The deadly dangers of antibiotic overuse
At least 30 percent of those prescribed in the U.S. aren’t needed, the CDC says
For decades, doctors and patients have overused, misused and abused antibiotics without much thought, but public health officials are warning that the practice is taking a dangerous, even deadly toll.
“This is a crisis; people are dying,” Dr. Joseph Gastaldo, an infectious disease physician at OhioHealth, said of the rising incidence of antibiotic-resistant infections and superbugs.
Left unchecked, more people will die, and previously treatable diseases could again become untreatable, Gastaldo said.
“We’re already on the verge of having drug-resistant gonorrhea,” he said, as an example.
There’s no question that antibiotics are “wonderful, lifesaving drugs,” Gastaldo said. But because antibiotics can kill “friendly” germs in the body, their use also can have unintended consequences, including leading to other infections, hospitalization or even death.
Each year, at least 2 million people in the United States become infected with antibiotic-resistant bacteria, and at least 23,000 people die as a result, according to the Centers for Disease Control and Prevention (CDC). Many more become ill or die from side effects of the drugs or complications caused by antibiotic-resistant infections.
Consider the case of a 32-year-old mother of two who shows up at the emergency room with appendicitis, said Debra Goff, an infectious disease specialist at Ohio State University’s Wexner Medical Center.
The woman is given a single dose of antibiotics before surgery to prevent bacterial infection and upon discharge, two more prescriptions: one for pain medication, another for a 10-day course of antibiotics “just in case” of an infection, said Goff, a clinical pharmacist.
Five days later, the mother develops severe diarrhea, a common side effect of antibiotics, and by day eight she also has a high fever, acute abdominal distension and severe pain, Goff said. Emergency-room doctors determine she has an infection caused by a type of bacteria called clostridium difficile or C. diff., which can cause symptoms from diarrhea to life-threatening inflammation of the colon. She also is diagnosed with toxic megacolon, a dangerous widening of the large intestine.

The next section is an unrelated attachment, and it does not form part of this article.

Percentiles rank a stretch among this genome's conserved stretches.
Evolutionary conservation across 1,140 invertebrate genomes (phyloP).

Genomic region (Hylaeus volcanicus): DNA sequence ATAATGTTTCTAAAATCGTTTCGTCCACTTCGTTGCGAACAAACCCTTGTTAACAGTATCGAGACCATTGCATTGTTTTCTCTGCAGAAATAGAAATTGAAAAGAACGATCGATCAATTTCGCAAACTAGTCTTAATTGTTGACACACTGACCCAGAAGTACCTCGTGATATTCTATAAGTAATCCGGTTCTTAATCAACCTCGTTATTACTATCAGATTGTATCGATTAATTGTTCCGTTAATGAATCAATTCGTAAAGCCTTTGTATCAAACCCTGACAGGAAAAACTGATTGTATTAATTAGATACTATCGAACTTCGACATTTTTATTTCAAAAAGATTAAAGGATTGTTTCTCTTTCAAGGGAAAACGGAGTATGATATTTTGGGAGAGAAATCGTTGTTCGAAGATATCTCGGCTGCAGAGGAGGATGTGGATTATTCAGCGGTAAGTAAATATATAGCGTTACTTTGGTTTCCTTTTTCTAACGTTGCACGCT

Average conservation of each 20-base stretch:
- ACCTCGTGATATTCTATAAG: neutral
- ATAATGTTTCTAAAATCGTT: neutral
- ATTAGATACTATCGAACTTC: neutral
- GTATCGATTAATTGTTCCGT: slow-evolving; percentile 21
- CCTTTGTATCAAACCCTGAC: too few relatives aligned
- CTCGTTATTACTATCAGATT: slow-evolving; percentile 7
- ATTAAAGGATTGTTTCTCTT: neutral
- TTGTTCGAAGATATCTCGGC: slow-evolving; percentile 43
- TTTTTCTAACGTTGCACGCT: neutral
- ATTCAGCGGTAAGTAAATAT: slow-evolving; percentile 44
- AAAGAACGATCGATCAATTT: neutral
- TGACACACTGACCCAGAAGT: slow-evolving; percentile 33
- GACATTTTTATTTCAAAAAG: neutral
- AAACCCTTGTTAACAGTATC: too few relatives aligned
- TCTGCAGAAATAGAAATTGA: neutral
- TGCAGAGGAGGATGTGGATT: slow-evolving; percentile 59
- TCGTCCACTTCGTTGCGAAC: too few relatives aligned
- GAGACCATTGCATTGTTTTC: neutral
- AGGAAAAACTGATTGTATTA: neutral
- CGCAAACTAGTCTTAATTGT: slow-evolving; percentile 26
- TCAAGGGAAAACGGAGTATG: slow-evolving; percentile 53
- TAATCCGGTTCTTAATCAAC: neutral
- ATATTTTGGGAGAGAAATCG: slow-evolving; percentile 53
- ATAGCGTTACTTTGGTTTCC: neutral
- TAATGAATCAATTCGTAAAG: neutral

“She is taken to the (operating room) and dies,” Goff said. “Death from diarrhea? Every antibiotic carries the risk of C. diff. diarrhea, but this was actually preventable because the 10-day course of antibiotics was unnecessary.”
People who take antibiotics are most at risk of acquiring C. diff. and potentially deadly diarrhea because these medications also wipe out “good” bacteria that protect a healthy person against the infection. Damage to the colon can cause bacteria to leak into the bloodstream.
Antibiotics have been inappropriately prescribed in cases like this for way too long, she said.
At least 30 percent of antibiotics prescribed in doctors’ offices and emergency departments throughout the United States aren’t needed, the CDC reports. A majority are prescribed for respiratory conditions caused by viruses — including bronchitis, common colds, viral sore throats, and sinus and ear infections — which do not respond to antibiotics.
“All antibiotics do is kill bacteria,” Gastaldo said. “They don’t relieve headaches, fever, nausea or any other symptoms of viral infections, and, in fact, could cause harm — when misused.”
That’s why patients should stop demanding them every time they get sick, Gastaldo said, and doctors should stop prescribing them before knowing if they’re needed. “All health-care providers are guilty as charged, including me,” he said.
Children, seniors, pregnant women, cancer patients and other vulnerable populations are at greatest risk of contracting antibiotic-resistant infections, but anyone can be affected, said Dr. Jane Emerick, an infectious disease doctor with the Mount Carmel Health System.
People can protect themselves by staying current on their vaccinations and diligently washing their hands with soap and water whenever they to go to grocery stores, gyms, hospitals, schools or other public places where there are likely to be a lot of germs, she said. They should also avoid sharing personal items with anyone with an antibiotic-resistant infection, such as Methicillin-resistant Staphylococcus aureus, or MRSA, just to be safe.
If people keep getting the same reoccurring infections, they should also talk to their doctor about determining what is causing the infection rather than just asking for an antibiotic for treatment, Emerick said.
Though frequently found in hospitals and nursing homes, antibiotic-resistant bacteria can also strike in the community.
And even more concerning, people can acquire a superbug without even taking an antibiotic, Goff said. That’s because meat producers have been feeding growth-promoting antibiotics to animals for years. If people ingest resistant bacteria via improperly cooked meat and become sick, they might not respond to antibiotic treatment.
To counter concerns, the federal government has been cracking down on antibiotic use in livestock, she said. Health-care professionals, medical systems and patients also are starting to take actions to improve when antibiotics are used on patients and to question when they’re really needed.
New rapid diagnostic tests are allowing doctors to identify the strain of bacterial infection present in a culture and the antibiotics to which it is resistant or susceptible within hours instead of days — allowing for more precise, narrow prescribing of antibiotics, Goff said.
“Antibiotics save lives every day, we just need to make some changes to use them more effectively.” she said.